Funk Essays

  • History Of Funk

    992 Words  | 2 Pages

    Funk is a music genre that originated in the mid- to late 1960s when African American musicians created a rhythmic, danceable new form of music through a mixture of soul music, jazz, and rhythm and blues. Like much African-inspired music, funk typically consists of a complex groove with rhythm instruments such as electric guitar, electric bass, Hammond organ, and drums playing interlocking rhythms. Funk originated in the mid-1960s, with James Brown's development of a signature groove that emphasized

  • Origins of Funk Music

    2188 Words  | 5 Pages

    impact on how it was resolved. The entire revolution was evolved and revolved around popular culture. It formed new art such as Parliament Funkadelic. A surreal revolution in black culture and music, shaping the current black culture. Bibliography Funk: The music, the people, and the rhythm of one Rickey Vincent

  • Funk Persuasive Speech

    788 Words  | 2 Pages

    something they didn't want to but had to because, well, we are adults and don't have the luxuries to have naps, snack time and play time anymore. unnamed I was in one of these funks recently and I thought it would be beneficial to many of you to share some of my "get out of funk" tactics. Even if you don't feel like you are in a funk, these are things you can do to change up your daily routine and make your work week more interesting. 1. Listen to new music. I recently discovered a new Pandora station-

  • The Grand Funk Hotel

    1189 Words  | 3 Pages

    The Grand Budapest Hotel, created by Wes Anderson and released in spring of 2014, was in my opinion one of Anderson’s best films yet. For me director and writer Wes Anderson has been a developed taste. Something that was introduced and become fond of over this class period. This film has joined the list of brilliant filmmaking along with "Fantastic Mr. Fox" (2009) and "Moonrise Kingdom" (2012). Some of the main points that make The Grand Budapest Hotel the great work that it is the genre, editing

  • Similarities Between Hip Hop And Hip Hop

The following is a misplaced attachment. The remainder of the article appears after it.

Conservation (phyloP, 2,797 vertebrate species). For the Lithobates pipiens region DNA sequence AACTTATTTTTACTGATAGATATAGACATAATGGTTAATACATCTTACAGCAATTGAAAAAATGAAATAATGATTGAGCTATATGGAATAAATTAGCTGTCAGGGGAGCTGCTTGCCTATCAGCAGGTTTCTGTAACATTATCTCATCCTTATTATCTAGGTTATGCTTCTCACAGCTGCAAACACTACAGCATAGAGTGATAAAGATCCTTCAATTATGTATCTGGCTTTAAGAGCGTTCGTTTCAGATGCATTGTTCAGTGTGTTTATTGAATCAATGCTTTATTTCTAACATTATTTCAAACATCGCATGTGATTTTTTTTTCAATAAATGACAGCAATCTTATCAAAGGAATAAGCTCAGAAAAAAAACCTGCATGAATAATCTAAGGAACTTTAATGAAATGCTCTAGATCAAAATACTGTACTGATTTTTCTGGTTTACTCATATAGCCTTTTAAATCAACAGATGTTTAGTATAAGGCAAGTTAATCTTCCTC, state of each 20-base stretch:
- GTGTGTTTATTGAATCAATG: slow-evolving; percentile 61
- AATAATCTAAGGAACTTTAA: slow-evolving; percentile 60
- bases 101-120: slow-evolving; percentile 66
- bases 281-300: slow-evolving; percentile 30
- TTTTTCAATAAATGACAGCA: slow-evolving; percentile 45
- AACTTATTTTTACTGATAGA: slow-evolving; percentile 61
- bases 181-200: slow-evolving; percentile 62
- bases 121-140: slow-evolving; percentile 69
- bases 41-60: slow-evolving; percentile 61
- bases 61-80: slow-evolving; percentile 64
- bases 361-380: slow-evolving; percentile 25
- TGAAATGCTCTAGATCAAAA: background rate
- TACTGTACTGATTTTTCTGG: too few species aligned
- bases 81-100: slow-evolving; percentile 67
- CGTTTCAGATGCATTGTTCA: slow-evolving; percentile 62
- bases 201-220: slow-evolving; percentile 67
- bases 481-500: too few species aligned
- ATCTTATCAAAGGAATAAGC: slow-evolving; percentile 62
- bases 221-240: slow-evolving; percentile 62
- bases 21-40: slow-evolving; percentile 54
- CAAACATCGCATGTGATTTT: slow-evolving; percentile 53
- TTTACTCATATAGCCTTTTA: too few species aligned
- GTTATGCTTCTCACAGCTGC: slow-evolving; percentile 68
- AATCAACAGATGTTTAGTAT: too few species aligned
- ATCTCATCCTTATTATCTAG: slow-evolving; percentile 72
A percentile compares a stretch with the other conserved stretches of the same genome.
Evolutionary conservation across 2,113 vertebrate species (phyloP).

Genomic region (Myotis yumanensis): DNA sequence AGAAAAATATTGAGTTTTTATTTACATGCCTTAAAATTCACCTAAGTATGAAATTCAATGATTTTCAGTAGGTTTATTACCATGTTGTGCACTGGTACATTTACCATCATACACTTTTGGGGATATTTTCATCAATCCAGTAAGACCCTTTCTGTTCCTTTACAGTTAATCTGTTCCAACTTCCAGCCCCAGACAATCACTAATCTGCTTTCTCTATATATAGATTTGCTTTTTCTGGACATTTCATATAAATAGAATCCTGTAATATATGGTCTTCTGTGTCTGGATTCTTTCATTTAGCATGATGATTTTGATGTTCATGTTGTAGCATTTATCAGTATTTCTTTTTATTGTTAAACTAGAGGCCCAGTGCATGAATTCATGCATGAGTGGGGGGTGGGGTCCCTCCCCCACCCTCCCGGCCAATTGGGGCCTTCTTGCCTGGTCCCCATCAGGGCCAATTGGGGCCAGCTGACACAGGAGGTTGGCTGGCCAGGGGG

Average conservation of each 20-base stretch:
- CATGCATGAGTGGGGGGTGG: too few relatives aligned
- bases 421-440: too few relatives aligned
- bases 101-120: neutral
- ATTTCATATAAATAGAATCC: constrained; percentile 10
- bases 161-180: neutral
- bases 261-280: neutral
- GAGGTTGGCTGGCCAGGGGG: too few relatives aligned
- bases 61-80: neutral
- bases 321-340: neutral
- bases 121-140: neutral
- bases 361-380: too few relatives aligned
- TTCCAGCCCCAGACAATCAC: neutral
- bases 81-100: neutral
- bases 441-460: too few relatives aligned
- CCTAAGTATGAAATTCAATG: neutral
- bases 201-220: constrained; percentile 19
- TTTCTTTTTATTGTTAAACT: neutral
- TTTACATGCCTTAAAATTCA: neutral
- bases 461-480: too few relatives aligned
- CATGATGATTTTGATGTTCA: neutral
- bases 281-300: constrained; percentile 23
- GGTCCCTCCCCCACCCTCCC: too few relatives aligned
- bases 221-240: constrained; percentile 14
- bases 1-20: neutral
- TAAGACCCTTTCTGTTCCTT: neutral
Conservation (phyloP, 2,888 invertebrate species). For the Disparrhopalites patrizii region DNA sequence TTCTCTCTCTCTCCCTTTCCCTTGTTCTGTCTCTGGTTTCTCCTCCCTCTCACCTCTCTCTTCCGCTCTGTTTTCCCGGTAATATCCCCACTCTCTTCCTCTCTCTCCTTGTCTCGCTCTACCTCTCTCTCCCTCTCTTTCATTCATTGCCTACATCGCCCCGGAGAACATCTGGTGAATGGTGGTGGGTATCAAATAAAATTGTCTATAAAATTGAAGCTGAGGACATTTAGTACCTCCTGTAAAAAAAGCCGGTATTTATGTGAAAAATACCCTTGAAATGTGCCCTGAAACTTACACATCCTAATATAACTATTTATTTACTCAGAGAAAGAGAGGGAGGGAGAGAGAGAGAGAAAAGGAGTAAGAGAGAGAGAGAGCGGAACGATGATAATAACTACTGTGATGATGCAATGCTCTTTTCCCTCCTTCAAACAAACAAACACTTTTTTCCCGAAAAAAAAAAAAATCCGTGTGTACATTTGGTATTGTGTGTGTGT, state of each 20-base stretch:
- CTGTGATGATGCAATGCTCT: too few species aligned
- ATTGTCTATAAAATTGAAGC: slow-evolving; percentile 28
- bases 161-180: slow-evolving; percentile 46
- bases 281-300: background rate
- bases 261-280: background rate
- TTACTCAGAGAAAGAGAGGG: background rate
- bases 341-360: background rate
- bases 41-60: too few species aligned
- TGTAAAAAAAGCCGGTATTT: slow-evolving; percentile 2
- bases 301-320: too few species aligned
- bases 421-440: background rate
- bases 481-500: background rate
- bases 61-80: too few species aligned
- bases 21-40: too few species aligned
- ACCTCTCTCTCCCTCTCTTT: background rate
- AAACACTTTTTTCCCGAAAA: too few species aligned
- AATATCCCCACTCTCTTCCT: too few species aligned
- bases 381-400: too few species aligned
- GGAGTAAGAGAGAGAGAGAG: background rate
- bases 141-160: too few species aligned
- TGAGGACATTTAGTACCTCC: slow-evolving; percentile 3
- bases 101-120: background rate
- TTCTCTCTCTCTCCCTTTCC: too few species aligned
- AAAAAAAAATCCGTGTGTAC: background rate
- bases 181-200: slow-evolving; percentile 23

1078 Words  | 3 Pages

    Funk and Hip Hop are two similar yet different genres of music that have been popular amongst music lovers throughout the last three decades. Both have upbeat drum grooves as well as rhythmic basslines and melodies that the listener will be bound to remember. They also share similar articulation in their drums and basslines. However, while the two genres might be similar they have their own differences in lyricism and meaning as well instrumentation and production. Songs that exemplify their characteristics

  • Importance Of Song I Love College

    719 Words  | 2 Pages

    and things were starting to become clear but I still needed help to get out of the funk I was in. I picked the song “ Hall Of Fame” because this song means that, whoever you are you can be anything you set your mind to. If anyone says you can 't, take that as a challenge to prove them wrong. This song represents the part in my semester that I realized I can’t just sit around and wait for someone to get me out of my funk I need to pick myself up and get out of it myself because I was meant to be here

  • The Life and Influence of Musical Innovator Larry Graham

    1744 Words  | 4 Pages

    Family Stone one of the most influential and highly regarded funk bands. Graham’s influence crosses genres and generations. Many highly regarded bass players like Flea, Victor Wooten, Bootsy Collins, Geddy Lee, Marcus Miller and Stanley Clarke cite Graham as a key influence on their playing. Graham’s significance in music history cannot be understated considering the widespread influence he had on a multitude of musical genres from funk to hip hop and rock to pop.This paper seeks to trace Graham’s